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How technology makes project management more agile

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As traditional ways of doing business are constantly changing due to new technologies, businesses that embrace these changes stand to benefit significantly, while those that fail to respond could be left at a disadvantage, writes ALASTAIR SORBIE, CEO of IFS.

As traditional ways of doing business are turned on their head, a tidal wave of change is sweeping the field of project management.

Disruptive technologies, which encompass everything from artificial intelligence and robotics to machine-learning and the internet of things, are having a profound impact on business operations and processes.

While no industry can consider itself immune to the technology revolution, some sectors – manufacturing, construction and energy, for example – are being affected more than others.

And as the pace of disruption looks set to accelerate, organisations within these sectors need to embrace technological advancement, understand the implications for project management, and respond in a flexible and agile manner. By doing so, they stand to benefit significantly, while those that fail to respond could be left at a competitive disadvantage.

Beyond the impact of change on the project management function, in an increasingly tech-driven age, a chief executive needs to know how these changes will impact the boardroom. They need to be aware of the challenges, recognise the opportunities and understand the commercial realities.

Global enterprise applications firm IFS, a pioneer of agile business technology solutions, is seeing how the business world is responding, first hand.

Project management is becoming much more dynamic and multi-faceted, as a myriad of new devices and data streams continue to emerge, with companies increasingly implementing internet of things or IoT solutions. Rather than expecting project managers to simply tune into

this, businesses must communicate what is happening, clearly, from the top down, and weave innovation into their company culture and DNA.

Working with clients from a range of industries, IFS provides them with a range of tools designed to deliver visual insight, understand enterprise performance and enable better decision-making in an integrated way.

It is industries such as manufacturing and oil and gas, arguably the sectors most exposed to economic challenges and fluctuations, where an integrated project management solution can potentially deliver the biggest benefits.

However, organisations in these sectors need to adopt a management ethos that is both forward looking and efficiency driven, because for all the advantages that disruptive technologies such as IoT can bring to project management, as it becomes more widely adopted, it can create challenges.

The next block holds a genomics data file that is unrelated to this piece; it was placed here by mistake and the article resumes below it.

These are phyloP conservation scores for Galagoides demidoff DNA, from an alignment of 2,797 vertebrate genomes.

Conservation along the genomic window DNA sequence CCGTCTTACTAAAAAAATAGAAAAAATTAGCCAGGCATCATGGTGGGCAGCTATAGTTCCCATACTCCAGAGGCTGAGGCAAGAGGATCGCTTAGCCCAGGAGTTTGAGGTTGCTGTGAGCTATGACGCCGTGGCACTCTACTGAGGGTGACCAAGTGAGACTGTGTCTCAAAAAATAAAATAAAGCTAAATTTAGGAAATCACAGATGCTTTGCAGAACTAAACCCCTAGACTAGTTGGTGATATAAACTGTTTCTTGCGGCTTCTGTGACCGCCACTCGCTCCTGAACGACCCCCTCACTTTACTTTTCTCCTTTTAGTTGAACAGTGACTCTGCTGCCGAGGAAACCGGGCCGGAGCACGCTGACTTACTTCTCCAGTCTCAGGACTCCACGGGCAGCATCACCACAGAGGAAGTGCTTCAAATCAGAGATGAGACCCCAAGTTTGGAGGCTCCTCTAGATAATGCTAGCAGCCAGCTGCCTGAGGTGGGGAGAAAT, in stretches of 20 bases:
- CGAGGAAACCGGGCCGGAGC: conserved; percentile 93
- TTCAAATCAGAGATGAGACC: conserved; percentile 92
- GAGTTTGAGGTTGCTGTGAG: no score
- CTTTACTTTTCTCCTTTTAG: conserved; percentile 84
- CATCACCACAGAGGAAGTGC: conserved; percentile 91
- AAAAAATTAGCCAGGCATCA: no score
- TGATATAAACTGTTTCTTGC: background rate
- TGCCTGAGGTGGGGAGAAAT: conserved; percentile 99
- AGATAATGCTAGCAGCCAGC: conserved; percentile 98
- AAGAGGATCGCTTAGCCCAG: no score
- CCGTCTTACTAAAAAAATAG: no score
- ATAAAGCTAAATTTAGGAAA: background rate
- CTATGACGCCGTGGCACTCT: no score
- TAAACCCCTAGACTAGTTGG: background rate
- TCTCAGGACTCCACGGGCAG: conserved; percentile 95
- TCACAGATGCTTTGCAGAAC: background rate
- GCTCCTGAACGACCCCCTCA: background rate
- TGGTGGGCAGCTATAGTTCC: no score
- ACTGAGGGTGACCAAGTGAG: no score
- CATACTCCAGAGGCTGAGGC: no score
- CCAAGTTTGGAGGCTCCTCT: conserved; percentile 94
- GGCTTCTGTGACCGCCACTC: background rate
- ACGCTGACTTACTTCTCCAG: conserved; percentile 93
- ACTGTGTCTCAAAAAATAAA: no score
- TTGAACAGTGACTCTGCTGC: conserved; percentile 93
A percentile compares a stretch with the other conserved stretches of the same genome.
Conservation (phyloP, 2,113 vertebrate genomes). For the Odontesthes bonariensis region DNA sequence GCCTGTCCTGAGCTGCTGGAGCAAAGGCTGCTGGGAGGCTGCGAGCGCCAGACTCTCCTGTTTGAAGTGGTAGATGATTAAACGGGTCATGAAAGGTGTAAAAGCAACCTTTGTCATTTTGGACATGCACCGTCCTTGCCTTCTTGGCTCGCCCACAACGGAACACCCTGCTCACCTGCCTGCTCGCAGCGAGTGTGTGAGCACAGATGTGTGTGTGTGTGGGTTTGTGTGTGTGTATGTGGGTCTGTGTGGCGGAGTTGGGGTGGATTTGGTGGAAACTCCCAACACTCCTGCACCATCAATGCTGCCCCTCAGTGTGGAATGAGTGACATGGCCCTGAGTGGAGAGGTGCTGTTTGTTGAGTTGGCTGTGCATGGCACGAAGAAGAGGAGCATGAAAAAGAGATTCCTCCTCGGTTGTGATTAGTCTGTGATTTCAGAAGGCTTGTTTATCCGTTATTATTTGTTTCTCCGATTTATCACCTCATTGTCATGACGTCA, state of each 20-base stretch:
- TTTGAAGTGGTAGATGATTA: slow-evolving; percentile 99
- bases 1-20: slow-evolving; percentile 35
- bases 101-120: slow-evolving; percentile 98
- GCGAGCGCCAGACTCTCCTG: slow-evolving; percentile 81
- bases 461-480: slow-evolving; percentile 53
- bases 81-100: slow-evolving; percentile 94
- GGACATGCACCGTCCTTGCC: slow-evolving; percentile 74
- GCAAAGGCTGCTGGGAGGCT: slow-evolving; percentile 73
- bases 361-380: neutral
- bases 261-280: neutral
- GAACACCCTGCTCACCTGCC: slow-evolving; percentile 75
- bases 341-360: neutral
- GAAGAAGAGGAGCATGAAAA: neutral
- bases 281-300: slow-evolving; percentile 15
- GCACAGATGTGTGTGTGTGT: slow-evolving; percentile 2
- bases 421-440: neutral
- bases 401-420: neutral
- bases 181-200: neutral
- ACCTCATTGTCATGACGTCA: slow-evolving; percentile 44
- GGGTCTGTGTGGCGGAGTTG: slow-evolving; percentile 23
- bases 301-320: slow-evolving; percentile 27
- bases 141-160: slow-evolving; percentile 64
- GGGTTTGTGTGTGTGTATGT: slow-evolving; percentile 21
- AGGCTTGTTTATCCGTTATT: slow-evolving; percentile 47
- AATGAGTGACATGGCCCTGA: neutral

A mismatch exists between the flexibility of these new disruptive technologies and the inflexibility of fixed mindsets that many companies bring to project management.

For example, project lifecycles tend to be complex in nature, and managers will often use different software products to manage various stages of the project from tendering through to commissioning and servicing. This fragmented approach is problematic as disparate

project areas are unable to ‘talk’ to each other. This leads to managers spending more time and energy mapping and monitoring their relationships and connections, which in turn leads to a lack of efficiency.

The IFS Enterprise Operational Intelligence solution enables an enterprise-wide, top-down perspective of processes and performance aligned with the business strategy.

There is also the issue of a technology mismatch, with many organisations relying on outdated, cumbersome legacy business systems that are unable to support modern IoT platforms. In a changing technology landscape, companies must ensure they have the right tools to adjust and take stock.

Resolving this type of challenge requires a change of mindset and culture. Sectors with ageing workforces will have to engage the more conservative project managers by educating them about these new technologies and how project management tools should evolve accordingly.

The benefits of an integrated project management solution, one that offers enhanced control and visibility, and real-time control over cost, cash, time, resources and risk, are being realised by a growing number of global companies.

The IFS Enterprise Operational Intelligence (EOI) solution enables an enterprise-wide, top-down perspective of processes and performance aligned with the business strategy, and was recently adopted by a well-known North American service provider.

Project success rates could be further increased if companies avoided off-the-shelf solutions and opted instead for solutions that can be configured to the needs of their industry and scopes of their budgets.

Organisations cannot afford to ignore the technological changes that are already taking place and will undoubtedly increase over time. It is imperative that they abandon traditional, fixed, process-driven approaches to project management in favour of one built around principles, and based on flexibility and agility.

Companies should now be focusing on an integrated project management suite, one that captures the true spirit of IoT, and enables them to adapt to constant change and disruption, and most importantly, to maintain their competitive edge for today – and for what’s next.

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Samsung unleashes the beast

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Most new smartphone releases of the past few years have been like cat-and-mouse games with consumers and each other. It has been as if morsels of cheese are thrown into the box to make it more interesting: a little extra camera here, a little more battery there, and incremental changes to size, speed (more) and weight (less). Each change moves the needle of innovation ever-so-slightly. Until we find ourselves, a few years later, with a handset that is revolutionary compared to six years ago, but an anti-climax relative to six months before.

And then came Samsung. Probably stung by the “incremental improvement” phrase that has become almost a cliché about new Galaxy devices, the Korean giant chose to unleash a beast last week.